When I worked in a commercial greenhouse in Richmond, BC many years ago I always looked forward to one particular job. We grew a crop of primroses (primula) in four inch pots that occupied two cold frame greenhouses. It might have been the middle of January, with rain falling almost daily from leaden-grey skies but the second I stepped inside one of those cold frames to water it was spring. Spring in the form of hundreds of bright blossoms of yellow, red, pink and white and spring in the air, the wonderful sweet fragrance wafting through the space. Primroses bring that promise of spring to windowsills in homes starting in early January but they are also worthy garden perennials.
NUTS AND BOLTS
There are dozens of species of primroses but nearly all of them share the same wants when it comes to growing conditions. They want a cool, rich soil amended with organic matter and they certainly need a location sheltered from the hot afternoon sun, especially in our valley. Hardy to Zone 5, some winter protection with a light mulch would be appreciated. North or east exposures are a must for best performance; too much heat and they will slowly fade away. Given them right environment and primroses will prove to be a durable perennial that will bloom happily throughout the late winter and early spring. Be prepared to divide them regularly as they will readily form clumps of foliage that will, like many perennials, become reluctant to bloom.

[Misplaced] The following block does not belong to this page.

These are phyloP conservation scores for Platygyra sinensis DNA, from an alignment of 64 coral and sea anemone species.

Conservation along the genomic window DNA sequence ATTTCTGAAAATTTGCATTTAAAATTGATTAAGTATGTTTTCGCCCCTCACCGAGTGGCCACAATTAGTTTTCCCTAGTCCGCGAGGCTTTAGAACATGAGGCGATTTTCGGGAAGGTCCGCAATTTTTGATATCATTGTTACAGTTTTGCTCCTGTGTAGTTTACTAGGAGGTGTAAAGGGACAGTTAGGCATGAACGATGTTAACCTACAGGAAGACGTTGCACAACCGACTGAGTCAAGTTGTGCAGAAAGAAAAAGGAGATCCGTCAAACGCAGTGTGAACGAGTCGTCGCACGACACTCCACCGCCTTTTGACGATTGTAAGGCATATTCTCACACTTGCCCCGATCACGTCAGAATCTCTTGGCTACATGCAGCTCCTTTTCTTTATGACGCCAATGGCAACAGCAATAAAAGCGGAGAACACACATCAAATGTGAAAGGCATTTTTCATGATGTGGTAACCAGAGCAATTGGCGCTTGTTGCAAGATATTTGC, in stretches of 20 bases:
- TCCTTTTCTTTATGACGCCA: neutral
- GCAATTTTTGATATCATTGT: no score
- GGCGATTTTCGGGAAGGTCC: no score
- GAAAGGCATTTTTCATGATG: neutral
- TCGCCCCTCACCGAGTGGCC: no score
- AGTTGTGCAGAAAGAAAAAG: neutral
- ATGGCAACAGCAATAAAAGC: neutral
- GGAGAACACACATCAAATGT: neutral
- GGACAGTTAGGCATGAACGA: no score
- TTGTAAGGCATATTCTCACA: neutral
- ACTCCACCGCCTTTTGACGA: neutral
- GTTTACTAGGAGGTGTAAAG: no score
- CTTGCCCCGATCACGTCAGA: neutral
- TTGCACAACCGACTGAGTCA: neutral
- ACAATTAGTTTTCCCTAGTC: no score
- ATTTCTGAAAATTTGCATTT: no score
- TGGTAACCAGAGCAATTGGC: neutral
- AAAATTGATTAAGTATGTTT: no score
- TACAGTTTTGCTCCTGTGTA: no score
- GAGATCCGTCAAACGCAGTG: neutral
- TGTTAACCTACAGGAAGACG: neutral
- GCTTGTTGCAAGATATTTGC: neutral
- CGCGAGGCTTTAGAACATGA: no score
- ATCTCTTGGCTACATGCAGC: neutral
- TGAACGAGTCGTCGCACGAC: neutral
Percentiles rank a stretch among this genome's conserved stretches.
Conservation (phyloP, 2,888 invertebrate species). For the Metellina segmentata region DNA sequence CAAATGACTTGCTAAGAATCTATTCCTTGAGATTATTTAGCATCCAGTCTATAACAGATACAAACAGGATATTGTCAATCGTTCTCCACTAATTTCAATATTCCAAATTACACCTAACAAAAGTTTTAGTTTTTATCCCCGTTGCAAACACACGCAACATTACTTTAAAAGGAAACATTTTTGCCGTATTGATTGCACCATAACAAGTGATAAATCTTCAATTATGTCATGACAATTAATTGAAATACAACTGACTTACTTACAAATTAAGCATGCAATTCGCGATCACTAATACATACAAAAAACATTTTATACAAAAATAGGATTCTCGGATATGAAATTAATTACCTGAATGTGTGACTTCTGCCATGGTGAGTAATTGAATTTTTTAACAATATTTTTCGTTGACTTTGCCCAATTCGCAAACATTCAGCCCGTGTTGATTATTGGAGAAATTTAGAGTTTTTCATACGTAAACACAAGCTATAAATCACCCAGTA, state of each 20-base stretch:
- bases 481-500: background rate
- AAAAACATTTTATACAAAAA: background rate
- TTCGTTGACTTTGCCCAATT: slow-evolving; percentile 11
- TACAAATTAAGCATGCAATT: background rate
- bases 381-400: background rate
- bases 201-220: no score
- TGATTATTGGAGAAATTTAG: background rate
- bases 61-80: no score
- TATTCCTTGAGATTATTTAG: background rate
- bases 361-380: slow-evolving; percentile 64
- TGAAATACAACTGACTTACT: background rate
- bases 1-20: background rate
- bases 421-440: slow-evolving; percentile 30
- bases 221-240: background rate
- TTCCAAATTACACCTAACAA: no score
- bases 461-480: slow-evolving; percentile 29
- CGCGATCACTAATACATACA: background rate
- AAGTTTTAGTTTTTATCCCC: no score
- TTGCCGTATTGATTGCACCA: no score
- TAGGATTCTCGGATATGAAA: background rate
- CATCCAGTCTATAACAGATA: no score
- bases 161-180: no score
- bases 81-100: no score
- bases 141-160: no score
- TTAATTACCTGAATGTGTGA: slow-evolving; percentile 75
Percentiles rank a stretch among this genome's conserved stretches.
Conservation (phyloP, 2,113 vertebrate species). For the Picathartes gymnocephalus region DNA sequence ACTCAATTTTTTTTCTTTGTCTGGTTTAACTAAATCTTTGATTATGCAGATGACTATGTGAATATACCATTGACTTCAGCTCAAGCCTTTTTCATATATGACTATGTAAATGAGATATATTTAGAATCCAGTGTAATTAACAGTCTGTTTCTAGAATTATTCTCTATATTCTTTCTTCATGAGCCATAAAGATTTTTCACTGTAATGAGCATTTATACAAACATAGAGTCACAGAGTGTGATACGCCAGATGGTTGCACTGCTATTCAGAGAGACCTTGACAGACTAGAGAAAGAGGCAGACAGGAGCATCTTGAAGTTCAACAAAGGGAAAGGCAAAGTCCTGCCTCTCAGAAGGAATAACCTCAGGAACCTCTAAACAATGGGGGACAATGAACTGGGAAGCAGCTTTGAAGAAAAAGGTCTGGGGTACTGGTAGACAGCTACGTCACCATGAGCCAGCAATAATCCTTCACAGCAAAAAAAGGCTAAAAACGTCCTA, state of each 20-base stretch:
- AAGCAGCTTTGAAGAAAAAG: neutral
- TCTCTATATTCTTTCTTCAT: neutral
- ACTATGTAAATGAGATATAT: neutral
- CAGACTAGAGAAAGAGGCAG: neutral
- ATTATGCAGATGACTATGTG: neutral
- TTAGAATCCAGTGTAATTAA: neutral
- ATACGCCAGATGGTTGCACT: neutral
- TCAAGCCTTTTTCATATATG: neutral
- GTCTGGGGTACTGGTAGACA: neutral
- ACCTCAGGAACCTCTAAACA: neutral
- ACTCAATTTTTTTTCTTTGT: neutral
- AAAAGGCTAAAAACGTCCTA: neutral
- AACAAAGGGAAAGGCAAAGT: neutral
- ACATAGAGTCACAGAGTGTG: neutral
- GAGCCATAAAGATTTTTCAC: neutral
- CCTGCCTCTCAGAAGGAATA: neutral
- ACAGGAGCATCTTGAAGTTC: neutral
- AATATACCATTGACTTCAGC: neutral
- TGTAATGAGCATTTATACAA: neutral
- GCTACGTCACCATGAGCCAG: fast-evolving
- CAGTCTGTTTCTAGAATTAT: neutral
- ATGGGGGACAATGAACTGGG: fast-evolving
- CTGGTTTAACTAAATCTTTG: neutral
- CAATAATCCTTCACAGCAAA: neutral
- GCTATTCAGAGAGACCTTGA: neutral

IN THE GARDEN
Move your primroses outside in March and plant them in the shady part of the garden. They are great companions for spring bulbs like daffodils that also tolerate some shade. They are ideal for spring planters. Fill a pot with several of mixed colours or combine them with potted bulbs, ranunculus and pansies. The primrose you purchase in January and February are large-flowered hybrids but there are some very good species which become available later in the spring. Primula denticulata, the drumstick primrose, has clusters of small blooms on the end of tall stems. The blooms of Primula vialii don’t resemble primroses at all but they are quite lovely, purple pyramids on top of eighteen inch stems.

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